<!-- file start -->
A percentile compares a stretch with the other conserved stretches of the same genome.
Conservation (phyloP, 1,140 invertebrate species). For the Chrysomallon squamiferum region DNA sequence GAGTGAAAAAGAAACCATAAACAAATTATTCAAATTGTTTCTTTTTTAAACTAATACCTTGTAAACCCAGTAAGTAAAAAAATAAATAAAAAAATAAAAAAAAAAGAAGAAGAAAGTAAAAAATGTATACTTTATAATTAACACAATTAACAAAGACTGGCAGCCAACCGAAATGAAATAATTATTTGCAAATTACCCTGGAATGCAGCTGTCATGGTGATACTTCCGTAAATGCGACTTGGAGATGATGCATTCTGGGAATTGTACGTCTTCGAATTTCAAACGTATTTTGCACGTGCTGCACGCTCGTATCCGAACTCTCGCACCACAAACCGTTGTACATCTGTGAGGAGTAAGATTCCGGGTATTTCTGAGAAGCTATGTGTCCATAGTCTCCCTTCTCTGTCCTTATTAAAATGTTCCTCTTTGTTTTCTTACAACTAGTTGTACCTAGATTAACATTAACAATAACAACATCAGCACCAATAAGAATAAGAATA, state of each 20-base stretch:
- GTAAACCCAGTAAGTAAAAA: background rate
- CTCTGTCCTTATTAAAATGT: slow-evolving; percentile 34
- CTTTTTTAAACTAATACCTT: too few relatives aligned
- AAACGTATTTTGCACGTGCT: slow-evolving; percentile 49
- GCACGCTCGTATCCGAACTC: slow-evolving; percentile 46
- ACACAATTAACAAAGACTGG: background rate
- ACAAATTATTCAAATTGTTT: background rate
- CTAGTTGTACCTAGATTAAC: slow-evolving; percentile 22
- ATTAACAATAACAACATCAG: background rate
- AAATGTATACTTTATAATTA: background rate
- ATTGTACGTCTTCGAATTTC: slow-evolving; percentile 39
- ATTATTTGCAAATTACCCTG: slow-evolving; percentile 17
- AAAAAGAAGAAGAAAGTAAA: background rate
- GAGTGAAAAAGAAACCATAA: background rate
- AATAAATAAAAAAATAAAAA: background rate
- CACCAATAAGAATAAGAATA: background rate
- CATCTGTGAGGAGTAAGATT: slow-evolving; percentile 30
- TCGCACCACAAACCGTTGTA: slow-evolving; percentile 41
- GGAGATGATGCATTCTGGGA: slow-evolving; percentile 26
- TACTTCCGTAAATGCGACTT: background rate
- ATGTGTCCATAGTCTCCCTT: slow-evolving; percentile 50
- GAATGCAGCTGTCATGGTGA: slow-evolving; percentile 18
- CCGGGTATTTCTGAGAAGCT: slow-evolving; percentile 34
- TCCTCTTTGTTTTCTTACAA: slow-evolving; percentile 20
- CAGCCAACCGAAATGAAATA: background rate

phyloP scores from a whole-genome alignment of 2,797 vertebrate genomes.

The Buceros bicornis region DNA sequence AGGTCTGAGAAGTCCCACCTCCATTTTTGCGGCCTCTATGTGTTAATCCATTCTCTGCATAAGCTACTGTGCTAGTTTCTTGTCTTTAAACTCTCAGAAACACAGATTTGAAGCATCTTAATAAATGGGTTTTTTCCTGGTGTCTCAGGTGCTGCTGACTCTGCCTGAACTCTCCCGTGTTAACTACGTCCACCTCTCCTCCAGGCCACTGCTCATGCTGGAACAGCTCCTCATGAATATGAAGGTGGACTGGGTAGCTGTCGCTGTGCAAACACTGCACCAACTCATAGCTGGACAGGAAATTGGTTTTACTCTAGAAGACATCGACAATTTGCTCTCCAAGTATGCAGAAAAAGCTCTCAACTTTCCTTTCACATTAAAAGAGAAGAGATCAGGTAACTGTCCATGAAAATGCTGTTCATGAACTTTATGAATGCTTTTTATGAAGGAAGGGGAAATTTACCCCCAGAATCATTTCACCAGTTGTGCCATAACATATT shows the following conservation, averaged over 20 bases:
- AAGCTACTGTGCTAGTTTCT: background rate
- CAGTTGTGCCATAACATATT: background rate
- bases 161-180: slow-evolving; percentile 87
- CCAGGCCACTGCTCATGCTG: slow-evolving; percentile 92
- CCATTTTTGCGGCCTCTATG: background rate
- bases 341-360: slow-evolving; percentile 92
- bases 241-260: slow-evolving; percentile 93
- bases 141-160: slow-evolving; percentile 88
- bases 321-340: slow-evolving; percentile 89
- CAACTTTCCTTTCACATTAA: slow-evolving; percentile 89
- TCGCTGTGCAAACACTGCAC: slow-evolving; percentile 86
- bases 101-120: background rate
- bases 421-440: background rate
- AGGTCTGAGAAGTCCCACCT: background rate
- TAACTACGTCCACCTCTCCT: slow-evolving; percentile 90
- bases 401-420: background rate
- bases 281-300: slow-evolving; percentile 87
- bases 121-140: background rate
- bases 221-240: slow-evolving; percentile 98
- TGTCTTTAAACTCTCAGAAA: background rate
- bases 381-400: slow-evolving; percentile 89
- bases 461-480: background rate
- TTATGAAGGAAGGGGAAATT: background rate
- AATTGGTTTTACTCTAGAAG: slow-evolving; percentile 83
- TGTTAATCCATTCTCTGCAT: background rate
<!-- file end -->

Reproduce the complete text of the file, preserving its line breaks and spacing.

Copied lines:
A percentile compares a stretch with the other conserved stretches of the same genome.
Conservation (phyloP, 1,140 invertebrate species). For the Chrysomallon squamiferum region DNA sequence GAGTGAAAAAGAAACCATAAACAAATTATTCAAATTGTTTCTTTTTTAAACTAATACCTTGTAAACCCAGTAAGTAAAAAAATAAATAAAAAAATAAAAAAAAAAGAAGAAGAAAGTAAAAAATGTATACTTTATAATTAACACAATTAACAAAGACTGGCAGCCAACCGAAATGAAATAATTATTTGCAAATTACCCTGGAATGCAGCTGTCATGGTGATACTTCCGTAAATGCGACTTGGAGATGATGCATTCTGGGAATTGTACGTCTTCGAATTTCAAACGTATTTTGCACGTGCTGCACGCTCGTATCCGAACTCTCGCACCACAAACCGTTGTACATCTGTGAGGAGTAAGATTCCGGGTATTTCTGAGAAGCTATGTGTCCATAGTCTCCCTTCTCTGTCCTTATTAAAATGTTCCTCTTTGTTTTCTTACAACTAGTTGTACCTAGATTAACATTAACAATAACAACATCAGCACCAATAAGAATAAGAATA, state of each 20-base stretch:
- GTAAACCCAGTAAGTAAAAA: background rate
- CTCTGTCCTTATTAAAATGT: slow-evolving; percentile 34
- CTTTTTTAAACTAATACCTT: too few relatives aligned
- AAACGTATTTTGCACGTGCT: slow-evolving; percentile 49
- GCACGCTCGTATCCGAACTC: slow-evolving; percentile 46
- ACACAATTAACAAAGACTGG: background rate
- ACAAATTATTCAAATTGTTT: background rate
- CTAGTTGTACCTAGATTAAC: slow-evolving; percentile 22
- ATTAACAATAACAACATCAG: background rate
- AAATGTATACTTTATAATTA: background rate
- ATTGTACGTCTTCGAATTTC: slow-evolving; percentile 39
- ATTATTTGCAAATTACCCTG: slow-evolving; percentile 17
- AAAAAGAAGAAGAAAGTAAA: background rate
- GAGTGAAAAAGAAACCATAA: background rate
- AATAAATAAAAAAATAAAAA: background rate
- CACCAATAAGAATAAGAATA: background rate
- CATCTGTGAGGAGTAAGATT: slow-evolving; percentile 30
- TCGCACCACAAACCGTTGTA: slow-evolving; percentile 41
- GGAGATGATGCATTCTGGGA: slow-evolving; percentile 26
- TACTTCCGTAAATGCGACTT: background rate
- ATGTGTCCATAGTCTCCCTT: slow-evolving; percentile 50
- GAATGCAGCTGTCATGGTGA: slow-evolving; percentile 18
- CCGGGTATTTCTGAGAAGCT: slow-evolving; percentile 34
- TCCTCTTTGTTTTCTTACAA: slow-evolving; percentile 20
- CAGCCAACCGAAATGAAATA: background rate

phyloP scores from a whole-genome alignment of 2,797 vertebrate genomes.

The Buceros bicornis region DNA sequence AGGTCTGAGAAGTCCCACCTCCATTTTTGCGGCCTCTATGTGTTAATCCATTCTCTGCATAAGCTACTGTGCTAGTTTCTTGTCTTTAAACTCTCAGAAACACAGATTTGAAGCATCTTAATAAATGGGTTTTTTCCTGGTGTCTCAGGTGCTGCTGACTCTGCCTGAACTCTCCCGTGTTAACTACGTCCACCTCTCCTCCAGGCCACTGCTCATGCTGGAACAGCTCCTCATGAATATGAAGGTGGACTGGGTAGCTGTCGCTGTGCAAACACTGCACCAACTCATAGCTGGACAGGAAATTGGTTTTACTCTAGAAGACATCGACAATTTGCTCTCCAAGTATGCAGAAAAAGCTCTCAACTTTCCTTTCACATTAAAAGAGAAGAGATCAGGTAACTGTCCATGAAAATGCTGTTCATGAACTTTATGAATGCTTTTTATGAAGGAAGGGGAAATTTACCCCCAGAATCATTTCACCAGTTGTGCCATAACATATT shows the following conservation, averaged over 20 bases:
- AAGCTACTGTGCTAGTTTCT: background rate
- CAGTTGTGCCATAACATATT: background rate
- bases 161-180: slow-evolving; percentile 87
- CCAGGCCACTGCTCATGCTG: slow-evolving; percentile 92
- CCATTTTTGCGGCCTCTATG: background rate
- bases 341-360: slow-evolving; percentile 92
- bases 241-260: slow-evolving; percentile 93
- bases 141-160: slow-evolving; percentile 88
- bases 321-340: slow-evolving; percentile 89
- CAACTTTCCTTTCACATTAA: slow-evolving; percentile 89
- TCGCTGTGCAAACACTGCAC: slow-evolving; percentile 86
- bases 101-120: background rate
- bases 421-440: background rate
- AGGTCTGAGAAGTCCCACCT: background rate
- TAACTACGTCCACCTCTCCT: slow-evolving; percentile 90
- bases 401-420: background rate
- bases 281-300: slow-evolving; percentile 87
- bases 121-140: background rate
- bases 221-240: slow-evolving; percentile 98
- TGTCTTTAAACTCTCAGAAA: background rate
- bases 381-400: slow-evolving; percentile 89
- bases 461-480: background rate
- TTATGAAGGAAGGGGAAATT: background rate
- AATTGGTTTTACTCTAGAAG: slow-evolving; percentile 83
- TGTTAATCCATTCTCTGCAT: background rate